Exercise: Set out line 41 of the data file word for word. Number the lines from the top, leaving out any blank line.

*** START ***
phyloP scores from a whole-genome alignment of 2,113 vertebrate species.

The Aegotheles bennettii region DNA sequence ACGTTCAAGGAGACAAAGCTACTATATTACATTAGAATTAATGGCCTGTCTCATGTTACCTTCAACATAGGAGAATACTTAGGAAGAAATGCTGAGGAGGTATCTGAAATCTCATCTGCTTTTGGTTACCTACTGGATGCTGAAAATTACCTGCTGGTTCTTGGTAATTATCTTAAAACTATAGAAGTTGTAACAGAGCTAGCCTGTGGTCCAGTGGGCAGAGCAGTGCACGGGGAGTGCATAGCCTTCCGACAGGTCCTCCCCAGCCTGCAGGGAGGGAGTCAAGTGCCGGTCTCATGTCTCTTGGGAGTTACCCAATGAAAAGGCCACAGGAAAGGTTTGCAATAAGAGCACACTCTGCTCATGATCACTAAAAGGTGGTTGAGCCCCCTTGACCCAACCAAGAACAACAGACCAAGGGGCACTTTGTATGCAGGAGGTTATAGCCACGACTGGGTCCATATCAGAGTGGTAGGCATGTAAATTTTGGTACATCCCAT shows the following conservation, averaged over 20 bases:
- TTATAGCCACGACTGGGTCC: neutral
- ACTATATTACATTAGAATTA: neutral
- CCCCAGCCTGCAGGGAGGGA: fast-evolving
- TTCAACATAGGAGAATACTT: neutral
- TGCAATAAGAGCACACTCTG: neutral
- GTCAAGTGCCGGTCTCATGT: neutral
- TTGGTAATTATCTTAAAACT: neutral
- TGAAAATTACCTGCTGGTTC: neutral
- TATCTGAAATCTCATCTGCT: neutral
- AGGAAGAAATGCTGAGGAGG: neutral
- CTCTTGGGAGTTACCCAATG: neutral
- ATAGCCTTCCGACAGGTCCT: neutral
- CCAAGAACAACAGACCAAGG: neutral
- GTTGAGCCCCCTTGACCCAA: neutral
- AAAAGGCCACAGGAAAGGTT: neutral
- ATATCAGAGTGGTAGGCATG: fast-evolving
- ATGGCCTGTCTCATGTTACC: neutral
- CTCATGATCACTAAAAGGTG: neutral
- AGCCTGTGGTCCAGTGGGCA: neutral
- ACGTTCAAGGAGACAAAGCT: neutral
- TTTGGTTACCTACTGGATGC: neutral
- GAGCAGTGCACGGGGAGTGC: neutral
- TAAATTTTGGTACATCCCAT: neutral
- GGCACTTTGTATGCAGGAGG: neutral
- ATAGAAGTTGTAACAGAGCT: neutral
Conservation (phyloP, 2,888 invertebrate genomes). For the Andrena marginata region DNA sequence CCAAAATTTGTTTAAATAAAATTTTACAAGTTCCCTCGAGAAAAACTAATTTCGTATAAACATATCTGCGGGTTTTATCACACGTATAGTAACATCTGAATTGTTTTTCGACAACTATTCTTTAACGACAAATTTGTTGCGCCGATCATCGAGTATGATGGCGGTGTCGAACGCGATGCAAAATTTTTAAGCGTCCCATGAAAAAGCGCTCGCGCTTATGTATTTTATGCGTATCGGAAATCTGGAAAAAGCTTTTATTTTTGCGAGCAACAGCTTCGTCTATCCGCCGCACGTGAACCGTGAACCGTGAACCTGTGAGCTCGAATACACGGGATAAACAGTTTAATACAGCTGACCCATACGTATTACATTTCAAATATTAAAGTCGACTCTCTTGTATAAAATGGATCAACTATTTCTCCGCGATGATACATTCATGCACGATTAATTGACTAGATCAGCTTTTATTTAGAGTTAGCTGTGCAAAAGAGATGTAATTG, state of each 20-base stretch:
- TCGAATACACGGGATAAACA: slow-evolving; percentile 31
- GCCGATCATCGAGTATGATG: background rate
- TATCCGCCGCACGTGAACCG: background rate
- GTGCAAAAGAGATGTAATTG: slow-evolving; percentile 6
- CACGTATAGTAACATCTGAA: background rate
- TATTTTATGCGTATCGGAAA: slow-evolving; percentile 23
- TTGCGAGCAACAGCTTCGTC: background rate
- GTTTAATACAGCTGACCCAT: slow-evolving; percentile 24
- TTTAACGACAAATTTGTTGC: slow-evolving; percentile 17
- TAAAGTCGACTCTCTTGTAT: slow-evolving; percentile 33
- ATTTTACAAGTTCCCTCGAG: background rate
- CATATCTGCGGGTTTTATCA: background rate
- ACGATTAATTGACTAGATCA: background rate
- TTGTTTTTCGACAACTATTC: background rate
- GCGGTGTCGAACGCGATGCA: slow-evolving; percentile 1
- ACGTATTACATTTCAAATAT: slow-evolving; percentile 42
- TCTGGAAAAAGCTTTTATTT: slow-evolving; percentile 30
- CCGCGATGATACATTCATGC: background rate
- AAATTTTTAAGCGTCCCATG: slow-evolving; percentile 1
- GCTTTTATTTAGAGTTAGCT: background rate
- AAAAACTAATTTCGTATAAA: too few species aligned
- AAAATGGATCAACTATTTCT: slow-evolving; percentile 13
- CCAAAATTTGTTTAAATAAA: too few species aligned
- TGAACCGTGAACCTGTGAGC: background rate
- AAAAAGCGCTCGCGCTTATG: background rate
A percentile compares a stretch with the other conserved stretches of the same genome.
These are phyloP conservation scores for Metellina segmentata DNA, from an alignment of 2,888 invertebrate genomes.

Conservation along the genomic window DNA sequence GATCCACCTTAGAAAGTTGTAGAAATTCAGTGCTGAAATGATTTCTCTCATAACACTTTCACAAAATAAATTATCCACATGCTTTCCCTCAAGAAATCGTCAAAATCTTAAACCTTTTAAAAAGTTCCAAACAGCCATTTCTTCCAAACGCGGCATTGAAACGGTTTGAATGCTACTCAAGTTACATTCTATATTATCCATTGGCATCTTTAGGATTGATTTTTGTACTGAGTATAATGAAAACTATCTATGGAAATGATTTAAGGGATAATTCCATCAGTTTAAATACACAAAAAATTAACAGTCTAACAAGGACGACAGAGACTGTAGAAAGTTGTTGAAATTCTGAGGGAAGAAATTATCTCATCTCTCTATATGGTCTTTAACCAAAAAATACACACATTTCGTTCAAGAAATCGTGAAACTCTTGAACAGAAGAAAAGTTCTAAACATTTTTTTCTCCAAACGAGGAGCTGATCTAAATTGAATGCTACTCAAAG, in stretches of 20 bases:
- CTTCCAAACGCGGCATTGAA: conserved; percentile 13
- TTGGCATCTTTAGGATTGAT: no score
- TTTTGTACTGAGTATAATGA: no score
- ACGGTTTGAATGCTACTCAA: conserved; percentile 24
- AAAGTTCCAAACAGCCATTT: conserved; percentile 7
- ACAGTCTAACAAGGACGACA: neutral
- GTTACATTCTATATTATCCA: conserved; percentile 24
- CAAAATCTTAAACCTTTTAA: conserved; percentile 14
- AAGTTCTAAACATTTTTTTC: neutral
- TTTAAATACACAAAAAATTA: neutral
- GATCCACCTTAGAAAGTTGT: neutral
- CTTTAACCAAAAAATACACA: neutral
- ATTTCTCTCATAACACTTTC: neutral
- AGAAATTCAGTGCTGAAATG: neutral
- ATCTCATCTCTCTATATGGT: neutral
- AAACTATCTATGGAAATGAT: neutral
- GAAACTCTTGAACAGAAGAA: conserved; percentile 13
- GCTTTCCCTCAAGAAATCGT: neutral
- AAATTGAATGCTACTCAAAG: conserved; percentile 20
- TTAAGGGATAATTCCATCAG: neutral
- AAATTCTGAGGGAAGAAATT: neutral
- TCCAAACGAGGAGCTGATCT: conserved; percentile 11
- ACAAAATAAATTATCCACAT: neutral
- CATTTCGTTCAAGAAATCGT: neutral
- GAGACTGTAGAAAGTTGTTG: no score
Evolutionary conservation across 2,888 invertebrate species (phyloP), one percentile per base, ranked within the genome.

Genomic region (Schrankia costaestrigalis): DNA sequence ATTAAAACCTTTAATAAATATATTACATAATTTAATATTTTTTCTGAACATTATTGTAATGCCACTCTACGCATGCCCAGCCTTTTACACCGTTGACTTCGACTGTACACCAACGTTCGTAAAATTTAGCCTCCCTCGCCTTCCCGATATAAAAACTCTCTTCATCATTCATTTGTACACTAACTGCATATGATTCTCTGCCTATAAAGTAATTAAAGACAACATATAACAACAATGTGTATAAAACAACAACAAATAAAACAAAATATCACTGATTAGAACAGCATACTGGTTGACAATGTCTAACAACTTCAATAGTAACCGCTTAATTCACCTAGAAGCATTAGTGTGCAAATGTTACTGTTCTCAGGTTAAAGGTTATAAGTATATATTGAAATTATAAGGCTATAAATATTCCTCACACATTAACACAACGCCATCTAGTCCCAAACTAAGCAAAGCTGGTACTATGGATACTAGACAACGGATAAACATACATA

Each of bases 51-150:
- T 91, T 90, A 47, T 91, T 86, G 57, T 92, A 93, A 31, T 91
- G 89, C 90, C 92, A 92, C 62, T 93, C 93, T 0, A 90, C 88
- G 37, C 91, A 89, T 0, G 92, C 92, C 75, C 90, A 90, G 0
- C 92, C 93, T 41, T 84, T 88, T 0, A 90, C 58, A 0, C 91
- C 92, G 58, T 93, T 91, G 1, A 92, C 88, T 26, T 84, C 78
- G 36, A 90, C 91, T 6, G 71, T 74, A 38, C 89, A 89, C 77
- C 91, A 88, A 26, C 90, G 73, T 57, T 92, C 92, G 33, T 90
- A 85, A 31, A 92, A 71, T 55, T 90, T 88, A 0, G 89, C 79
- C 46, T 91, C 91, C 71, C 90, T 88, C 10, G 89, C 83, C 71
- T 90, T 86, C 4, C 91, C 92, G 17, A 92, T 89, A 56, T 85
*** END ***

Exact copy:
- ACGATTAATTGACTAGATCA: background rate